Date of Award

Spring 2017

Document Type

Open Thesis

Degree Name

Master of Arts in History (MAH)

Department

History

First Advisor

Christopher Jespersen

Second Advisor

Richard Byers

Third Advisor

Jeff Marker

Abstract

A common theme that pervades America’s view of its past is the idea that the American nation is exceptional. The term “American Exceptionalism” encompasses this notion or belief and sees common usage in both popular and scholarly contexts. This work deals with the essential themes of American Exceptionalism as they appear and evolve through the American film industry. Specifically, it follows the film industry through the momentous conflicts of the middle 20th century. Within this context, it examines the role played by the film industry in perpetuating and shaping exceptionalist ideology in the public sphere. Though a relatively new form of media by the middle 20th century, cinema played an integral role in shaping and affecting the opinions of the American public. The control of narrative and information was a crucial factor in fostering and maintaining public support for American engagement in foreign conflicts.

Exceptionalism is a broad and somewhat abstract concept that requires specific definition for any useful analysis. To put it succinctly, American Exceptionalism refers to the idea of American superiority, specifically moral superiority as evidenced through a conception of the world in terms of racial hierarchy, as well as the superiority of American political ideology. Moral superiority encompasses Christian religious ideology and associated virtues such as duty, strength of character, and ethical integrity. Additionally, it involves an understanding of the world in terms of racial hierarchy and America’s place as a racially superior agent of paternal guidance for inferior peoples and nations. Political superiority entails ideas of democratic liberty and laissez-faire capitalism, as well as the notion of America’s democratizing mission.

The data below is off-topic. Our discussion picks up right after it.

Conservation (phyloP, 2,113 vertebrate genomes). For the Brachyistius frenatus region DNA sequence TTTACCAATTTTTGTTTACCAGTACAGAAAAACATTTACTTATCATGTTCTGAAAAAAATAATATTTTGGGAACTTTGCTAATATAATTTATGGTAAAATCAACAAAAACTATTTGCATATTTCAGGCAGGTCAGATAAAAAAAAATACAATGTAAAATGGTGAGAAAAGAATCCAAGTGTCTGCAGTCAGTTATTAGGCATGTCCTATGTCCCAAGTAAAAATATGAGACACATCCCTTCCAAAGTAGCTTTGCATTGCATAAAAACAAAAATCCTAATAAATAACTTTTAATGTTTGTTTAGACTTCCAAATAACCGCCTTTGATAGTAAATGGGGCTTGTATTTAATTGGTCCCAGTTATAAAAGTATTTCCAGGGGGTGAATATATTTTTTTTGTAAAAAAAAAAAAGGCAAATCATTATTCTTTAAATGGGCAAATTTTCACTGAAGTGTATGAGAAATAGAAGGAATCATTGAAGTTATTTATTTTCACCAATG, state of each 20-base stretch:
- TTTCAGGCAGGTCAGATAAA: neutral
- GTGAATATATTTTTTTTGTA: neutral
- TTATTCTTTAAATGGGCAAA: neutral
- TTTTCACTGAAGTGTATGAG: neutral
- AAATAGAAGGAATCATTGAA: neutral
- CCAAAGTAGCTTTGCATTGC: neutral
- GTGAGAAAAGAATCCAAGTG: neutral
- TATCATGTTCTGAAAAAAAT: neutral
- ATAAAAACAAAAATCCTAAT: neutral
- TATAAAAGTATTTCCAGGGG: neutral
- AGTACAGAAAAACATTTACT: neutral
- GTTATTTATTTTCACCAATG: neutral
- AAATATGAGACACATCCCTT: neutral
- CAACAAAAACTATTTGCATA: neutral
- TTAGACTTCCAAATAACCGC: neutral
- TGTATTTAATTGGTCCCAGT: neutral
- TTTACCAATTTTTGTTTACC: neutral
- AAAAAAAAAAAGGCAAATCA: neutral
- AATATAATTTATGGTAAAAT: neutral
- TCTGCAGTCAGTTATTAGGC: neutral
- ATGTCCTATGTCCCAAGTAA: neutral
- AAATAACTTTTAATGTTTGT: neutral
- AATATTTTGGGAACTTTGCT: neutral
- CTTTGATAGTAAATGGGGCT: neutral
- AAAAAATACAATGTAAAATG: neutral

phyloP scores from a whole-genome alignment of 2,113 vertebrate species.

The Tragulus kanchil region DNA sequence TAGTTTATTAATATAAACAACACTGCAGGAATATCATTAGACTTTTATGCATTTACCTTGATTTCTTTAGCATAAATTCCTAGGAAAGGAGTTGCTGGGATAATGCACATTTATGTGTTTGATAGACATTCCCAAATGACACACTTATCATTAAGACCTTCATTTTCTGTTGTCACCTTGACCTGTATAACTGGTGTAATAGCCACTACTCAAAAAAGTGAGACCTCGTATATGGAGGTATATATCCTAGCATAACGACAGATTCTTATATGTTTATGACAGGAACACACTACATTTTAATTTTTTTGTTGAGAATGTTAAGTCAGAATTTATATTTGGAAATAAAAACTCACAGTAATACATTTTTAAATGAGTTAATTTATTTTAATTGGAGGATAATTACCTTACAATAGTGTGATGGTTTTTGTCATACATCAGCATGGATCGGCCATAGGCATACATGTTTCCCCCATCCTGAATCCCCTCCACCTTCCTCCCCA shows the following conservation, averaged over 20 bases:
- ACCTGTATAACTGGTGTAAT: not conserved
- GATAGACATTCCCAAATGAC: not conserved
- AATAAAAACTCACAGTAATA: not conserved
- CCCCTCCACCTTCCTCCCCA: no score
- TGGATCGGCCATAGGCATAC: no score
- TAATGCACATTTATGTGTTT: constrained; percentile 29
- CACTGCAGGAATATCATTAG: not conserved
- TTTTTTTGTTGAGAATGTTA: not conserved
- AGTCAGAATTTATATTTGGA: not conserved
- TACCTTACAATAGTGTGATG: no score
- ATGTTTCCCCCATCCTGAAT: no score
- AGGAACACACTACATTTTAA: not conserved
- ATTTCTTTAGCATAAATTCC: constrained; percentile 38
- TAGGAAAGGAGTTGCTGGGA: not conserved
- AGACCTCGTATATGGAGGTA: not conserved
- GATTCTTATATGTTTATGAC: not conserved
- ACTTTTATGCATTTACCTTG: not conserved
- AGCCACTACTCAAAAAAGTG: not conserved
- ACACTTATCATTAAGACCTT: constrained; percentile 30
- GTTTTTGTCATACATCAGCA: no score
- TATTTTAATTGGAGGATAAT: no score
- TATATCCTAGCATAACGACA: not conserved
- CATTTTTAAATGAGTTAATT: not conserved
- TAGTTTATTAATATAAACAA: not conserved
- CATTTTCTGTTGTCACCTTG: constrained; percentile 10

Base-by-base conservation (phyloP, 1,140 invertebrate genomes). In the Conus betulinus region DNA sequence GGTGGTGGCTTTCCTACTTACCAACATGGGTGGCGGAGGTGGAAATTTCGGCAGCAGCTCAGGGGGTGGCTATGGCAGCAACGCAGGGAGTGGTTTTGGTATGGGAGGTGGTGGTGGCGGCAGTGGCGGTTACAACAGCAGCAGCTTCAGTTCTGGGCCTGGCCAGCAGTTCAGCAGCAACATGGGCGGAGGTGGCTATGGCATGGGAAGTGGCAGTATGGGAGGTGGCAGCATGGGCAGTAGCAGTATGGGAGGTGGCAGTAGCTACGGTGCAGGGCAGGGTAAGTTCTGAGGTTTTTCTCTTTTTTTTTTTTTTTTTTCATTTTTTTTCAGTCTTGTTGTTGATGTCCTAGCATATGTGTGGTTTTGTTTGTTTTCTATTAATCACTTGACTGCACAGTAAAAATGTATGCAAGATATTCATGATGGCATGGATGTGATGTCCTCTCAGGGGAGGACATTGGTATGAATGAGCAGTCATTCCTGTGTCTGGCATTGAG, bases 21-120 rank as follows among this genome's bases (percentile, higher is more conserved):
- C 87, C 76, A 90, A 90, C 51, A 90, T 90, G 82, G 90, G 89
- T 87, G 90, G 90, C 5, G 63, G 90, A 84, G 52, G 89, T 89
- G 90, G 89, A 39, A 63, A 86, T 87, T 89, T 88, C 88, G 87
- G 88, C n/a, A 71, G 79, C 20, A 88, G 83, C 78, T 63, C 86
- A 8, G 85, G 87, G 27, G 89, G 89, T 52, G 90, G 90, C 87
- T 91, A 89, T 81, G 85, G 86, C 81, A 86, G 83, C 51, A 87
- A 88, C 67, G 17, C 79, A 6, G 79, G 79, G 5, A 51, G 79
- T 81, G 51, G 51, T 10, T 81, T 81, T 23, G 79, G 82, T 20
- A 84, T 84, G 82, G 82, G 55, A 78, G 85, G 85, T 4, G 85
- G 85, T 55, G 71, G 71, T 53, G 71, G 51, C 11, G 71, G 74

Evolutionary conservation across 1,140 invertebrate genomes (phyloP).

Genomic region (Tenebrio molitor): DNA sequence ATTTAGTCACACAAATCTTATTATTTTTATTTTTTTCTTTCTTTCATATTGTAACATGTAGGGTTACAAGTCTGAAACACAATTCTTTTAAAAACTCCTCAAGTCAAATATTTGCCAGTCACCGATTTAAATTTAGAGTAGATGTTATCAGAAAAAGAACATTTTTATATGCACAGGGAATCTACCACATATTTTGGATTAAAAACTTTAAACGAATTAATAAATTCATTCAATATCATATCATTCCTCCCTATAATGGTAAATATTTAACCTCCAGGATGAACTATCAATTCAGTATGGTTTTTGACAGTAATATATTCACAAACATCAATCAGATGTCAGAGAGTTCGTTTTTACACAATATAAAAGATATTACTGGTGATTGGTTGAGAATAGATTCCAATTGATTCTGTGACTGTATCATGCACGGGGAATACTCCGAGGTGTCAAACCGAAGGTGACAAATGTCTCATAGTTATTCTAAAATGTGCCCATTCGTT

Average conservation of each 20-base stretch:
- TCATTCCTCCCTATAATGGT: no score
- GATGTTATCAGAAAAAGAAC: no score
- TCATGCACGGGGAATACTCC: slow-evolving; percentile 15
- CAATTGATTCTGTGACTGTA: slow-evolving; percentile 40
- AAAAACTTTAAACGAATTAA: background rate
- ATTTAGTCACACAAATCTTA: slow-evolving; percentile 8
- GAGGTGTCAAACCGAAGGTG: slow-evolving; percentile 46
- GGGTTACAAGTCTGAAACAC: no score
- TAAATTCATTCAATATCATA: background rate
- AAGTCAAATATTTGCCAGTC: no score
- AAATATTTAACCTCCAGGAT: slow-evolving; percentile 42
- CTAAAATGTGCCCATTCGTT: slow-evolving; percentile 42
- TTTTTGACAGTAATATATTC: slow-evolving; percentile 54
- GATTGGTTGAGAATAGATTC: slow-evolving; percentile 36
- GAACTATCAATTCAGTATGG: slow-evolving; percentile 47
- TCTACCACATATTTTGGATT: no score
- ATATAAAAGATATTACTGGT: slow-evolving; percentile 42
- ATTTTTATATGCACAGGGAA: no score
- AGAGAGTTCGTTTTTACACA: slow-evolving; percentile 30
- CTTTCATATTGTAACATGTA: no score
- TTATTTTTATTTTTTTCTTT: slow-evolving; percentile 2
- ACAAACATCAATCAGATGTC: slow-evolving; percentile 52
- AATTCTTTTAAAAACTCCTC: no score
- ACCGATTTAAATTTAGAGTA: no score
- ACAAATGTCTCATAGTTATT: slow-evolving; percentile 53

This narrative of America’s superiority and exceptionalism extends back beyond the nation’s origins and despite the many evolutions experienced in America since, the narrative of exceptionalism persists. This persistent trend continued into the middle 20th century and manifested itself in new and dynamic forms. Exceptionalist ideas were a powerful force that heavily impacted Americans' attitudes and actions during the Second World War. The American film industry of this era provides a very clear example of this. Many works exist on the subject of American Exceptionalism, as well as on the role of ideology in shaping US foreign policy. However, far less scholarship exists on American Exceptionalism in popular culture and media forms, specifically in the film industry. This work traces the presence of exceptionalist ideology as it appears on screen and examines the continuities in the exceptionalist narrative through this era. The ideological narrative varied slightly depending on the group or nationality held in comparison to America. The Hollywood portrayals of Russian, German, and Japanese characters provide the most poignant examples of this.

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